Picture: 123RF/NIRUT
Picture: 123RF/NIRUT

Where are we in the market cycle? How likely is a recession? How cheap or expensive are equities? What level of return should I expect? And what can investor sentiment tell us about these concerns?

These may be typical investor questions, but the answers are anything but.

The reason is that the post-crisis economy, as well as US equity markets, are at that point in the business cycle where the evidence is fairly balanced, with each data point having a counterpoint.

It is not always this way. There are times when investment sentiment is more uniform. Remember the “mental recession” called out by former US Senator Phil Gramm in 2008? That was nine months into the worst recession in decades, leading to a 57% collapse in equity markets. The crowd got that one exactly right, while economists, many pundits and at least one former senator got it precisely wrong.

Other times, it can be the crowd that gets it precisely wrong: Amid a blizzard of warnings, investors ploughed capital into money-losing, high-flying dot-coms in 1999 and not long before the inevitable collapse. The wave of selling amid the panicky stock-market lows in March 2009 is another. After that, the shell-shocked herd voiced intense dislike of the huge recovery, which I dubbed the “most hated bull market” ever. (1)

But much of the time, we are at neither extreme. Within that full range of the crowd being monolithic and right or monolithic and wrong, is an ambivalent phase where the full spectrum of beliefs is in evidence. The data pretty much support whatever viewpoint you choose to hold. I liken these periods to a Rorschach test, because you can find whatever it is you might be predisposed to see. Bull market? Check! Bear market? Check! Recession, expansion, muddle along, new normal, negative interest rates? Check, check, check!

But let’s indulge in a little exercise and cite a few data points and their opposite: we tend to find these cross-currents of contradictory evidence when expansions mature and different sectors of the economy throttle back from the higher rates of growth that marked earlier phases of the recovery. It’s the perfect recipe for confusion and ambiguity in the economy and an even greater lack of clarity than usual about what the markets are likely to do next year.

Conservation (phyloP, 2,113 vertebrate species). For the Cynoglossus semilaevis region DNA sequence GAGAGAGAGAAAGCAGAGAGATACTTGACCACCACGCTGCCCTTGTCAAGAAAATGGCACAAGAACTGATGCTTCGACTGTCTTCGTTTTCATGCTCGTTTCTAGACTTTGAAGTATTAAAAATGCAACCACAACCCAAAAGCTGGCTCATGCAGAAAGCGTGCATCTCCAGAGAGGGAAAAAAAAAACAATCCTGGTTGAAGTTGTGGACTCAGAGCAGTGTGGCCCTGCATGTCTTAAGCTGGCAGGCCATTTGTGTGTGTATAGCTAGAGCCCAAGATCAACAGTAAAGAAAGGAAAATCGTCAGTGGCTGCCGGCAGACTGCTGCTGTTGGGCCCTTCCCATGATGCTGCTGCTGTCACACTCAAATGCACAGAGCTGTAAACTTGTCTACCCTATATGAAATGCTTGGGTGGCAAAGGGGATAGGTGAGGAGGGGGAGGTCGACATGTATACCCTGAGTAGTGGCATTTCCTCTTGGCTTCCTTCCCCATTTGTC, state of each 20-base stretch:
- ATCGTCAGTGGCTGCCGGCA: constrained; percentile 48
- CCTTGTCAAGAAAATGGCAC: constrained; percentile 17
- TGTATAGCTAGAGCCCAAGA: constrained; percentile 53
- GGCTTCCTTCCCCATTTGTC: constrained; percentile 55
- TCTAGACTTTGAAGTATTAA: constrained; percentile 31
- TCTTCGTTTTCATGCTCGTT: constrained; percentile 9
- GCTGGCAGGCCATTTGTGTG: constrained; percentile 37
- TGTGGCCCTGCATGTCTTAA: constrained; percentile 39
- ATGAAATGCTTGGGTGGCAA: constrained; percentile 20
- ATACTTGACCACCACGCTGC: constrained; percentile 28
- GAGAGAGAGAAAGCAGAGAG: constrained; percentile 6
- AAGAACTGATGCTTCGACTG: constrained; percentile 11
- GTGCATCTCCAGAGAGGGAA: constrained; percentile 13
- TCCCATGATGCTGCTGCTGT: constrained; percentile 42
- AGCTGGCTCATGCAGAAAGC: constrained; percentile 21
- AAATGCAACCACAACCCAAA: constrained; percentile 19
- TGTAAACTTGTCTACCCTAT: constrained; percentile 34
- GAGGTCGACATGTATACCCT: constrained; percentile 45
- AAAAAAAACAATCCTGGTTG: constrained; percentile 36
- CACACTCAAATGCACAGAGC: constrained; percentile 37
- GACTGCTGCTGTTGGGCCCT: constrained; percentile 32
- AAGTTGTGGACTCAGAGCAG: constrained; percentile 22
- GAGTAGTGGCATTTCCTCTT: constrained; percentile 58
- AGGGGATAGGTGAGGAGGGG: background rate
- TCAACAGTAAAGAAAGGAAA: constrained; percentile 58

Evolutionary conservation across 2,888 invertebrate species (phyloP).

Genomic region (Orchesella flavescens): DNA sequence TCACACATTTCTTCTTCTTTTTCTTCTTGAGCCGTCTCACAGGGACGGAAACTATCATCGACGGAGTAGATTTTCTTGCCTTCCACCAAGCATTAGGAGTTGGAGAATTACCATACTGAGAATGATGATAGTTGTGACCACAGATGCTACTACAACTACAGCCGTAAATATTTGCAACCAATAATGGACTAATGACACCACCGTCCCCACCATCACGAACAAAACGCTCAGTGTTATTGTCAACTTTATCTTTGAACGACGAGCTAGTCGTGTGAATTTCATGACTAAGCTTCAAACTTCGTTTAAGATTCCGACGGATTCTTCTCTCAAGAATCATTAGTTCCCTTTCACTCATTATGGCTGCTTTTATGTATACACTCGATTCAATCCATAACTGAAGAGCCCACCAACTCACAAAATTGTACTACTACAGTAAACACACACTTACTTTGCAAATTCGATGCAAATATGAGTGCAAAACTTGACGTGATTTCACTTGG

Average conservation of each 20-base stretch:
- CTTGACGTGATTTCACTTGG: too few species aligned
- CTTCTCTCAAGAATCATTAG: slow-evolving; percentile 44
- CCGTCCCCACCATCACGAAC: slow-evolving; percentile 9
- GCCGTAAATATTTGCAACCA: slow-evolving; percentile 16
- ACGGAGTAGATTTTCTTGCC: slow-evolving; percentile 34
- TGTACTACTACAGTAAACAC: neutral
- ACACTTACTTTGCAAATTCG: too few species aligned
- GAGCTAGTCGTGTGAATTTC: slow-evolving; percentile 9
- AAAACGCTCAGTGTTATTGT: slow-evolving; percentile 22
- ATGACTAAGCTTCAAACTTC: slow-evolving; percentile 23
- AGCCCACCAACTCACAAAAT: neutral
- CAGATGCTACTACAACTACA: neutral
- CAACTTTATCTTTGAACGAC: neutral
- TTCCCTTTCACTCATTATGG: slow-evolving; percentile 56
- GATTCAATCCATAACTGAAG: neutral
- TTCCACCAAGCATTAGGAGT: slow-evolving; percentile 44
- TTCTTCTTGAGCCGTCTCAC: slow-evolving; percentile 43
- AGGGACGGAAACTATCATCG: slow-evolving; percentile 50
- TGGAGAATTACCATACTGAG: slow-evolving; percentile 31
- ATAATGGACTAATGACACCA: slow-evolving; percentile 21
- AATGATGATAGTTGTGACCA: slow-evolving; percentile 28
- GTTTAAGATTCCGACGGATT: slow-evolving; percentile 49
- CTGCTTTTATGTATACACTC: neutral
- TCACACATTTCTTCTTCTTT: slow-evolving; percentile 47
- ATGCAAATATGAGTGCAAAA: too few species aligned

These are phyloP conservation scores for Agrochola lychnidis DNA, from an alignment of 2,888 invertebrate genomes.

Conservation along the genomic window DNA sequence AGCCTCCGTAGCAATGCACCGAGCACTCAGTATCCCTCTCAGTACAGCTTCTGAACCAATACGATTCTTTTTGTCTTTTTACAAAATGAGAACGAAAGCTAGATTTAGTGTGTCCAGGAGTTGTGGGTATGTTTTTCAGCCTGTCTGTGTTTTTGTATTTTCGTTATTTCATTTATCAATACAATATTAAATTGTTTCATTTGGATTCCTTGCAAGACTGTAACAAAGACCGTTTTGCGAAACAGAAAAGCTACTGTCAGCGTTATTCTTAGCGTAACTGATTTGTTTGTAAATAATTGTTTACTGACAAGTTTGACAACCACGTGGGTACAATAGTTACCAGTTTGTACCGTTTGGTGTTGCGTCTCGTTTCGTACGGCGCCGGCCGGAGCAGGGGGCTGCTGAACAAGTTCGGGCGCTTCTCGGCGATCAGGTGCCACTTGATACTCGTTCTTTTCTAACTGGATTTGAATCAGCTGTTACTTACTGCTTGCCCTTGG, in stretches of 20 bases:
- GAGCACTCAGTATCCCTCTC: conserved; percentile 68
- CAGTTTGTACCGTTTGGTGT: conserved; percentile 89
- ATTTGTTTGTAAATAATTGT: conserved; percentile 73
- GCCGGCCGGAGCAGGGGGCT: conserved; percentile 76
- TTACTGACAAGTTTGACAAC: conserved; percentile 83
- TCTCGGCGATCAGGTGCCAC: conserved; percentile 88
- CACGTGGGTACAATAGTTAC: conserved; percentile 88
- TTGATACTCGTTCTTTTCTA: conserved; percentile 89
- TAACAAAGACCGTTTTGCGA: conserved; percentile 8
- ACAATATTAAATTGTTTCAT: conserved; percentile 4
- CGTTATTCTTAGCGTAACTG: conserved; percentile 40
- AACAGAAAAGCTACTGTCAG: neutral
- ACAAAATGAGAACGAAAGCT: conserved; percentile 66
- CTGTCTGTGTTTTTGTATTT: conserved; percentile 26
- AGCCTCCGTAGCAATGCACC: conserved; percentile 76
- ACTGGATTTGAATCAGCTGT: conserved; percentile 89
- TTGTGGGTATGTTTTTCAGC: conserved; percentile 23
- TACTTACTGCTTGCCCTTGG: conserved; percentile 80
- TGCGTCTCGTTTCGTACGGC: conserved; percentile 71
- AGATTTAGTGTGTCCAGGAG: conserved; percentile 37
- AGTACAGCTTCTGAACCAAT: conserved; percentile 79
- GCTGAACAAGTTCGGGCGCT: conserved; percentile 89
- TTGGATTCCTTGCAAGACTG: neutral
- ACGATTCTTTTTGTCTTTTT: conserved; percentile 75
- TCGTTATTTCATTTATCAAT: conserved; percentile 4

The Rorschach-test economy shows itself in all sorts of markets, economies and political events. Pay close attention to the discussions about WeWork, trade wars, corporate earnings, Brexit, even presidential impeachment. If you do, you will notice that there is little illumination and a lot of confirmation of the speaker’s biases.

I admit, I come to these issues with my own bias, which is only this: nobody knows anything. The ambiguity we see gives investors and pundits lots of room to put their biases on display. We invest a lot of time and energy constructing a model of the world, and when facts challenge that model our instinct is defend our past decisions, even if they are objectively wrong. This is how we are wired. This, of course, can be problematic for investors.

Which brings us back to the markets and the economy. Rather than asking ourselves what we see in the data, perhaps the better question for investors is why: why is it you see whatever it is you think you see, be it bull or bear, recession or expansion.

That answer is much more illuminating than you might think.

(1) In October 2009, I called this “the most hated rally in Wall Street history,” noting “Many people — both pros and individuals — all have reasons as to why it must end badly: PPT, hyperinflation, bad economy, and so on Most bull moves do not end when they are hated, they come to a halt and reverse when they become over-owned and over-loved. We are not there yet.”

• Ritholtz is a Bloomberg Opinion columnist.

Bloomberg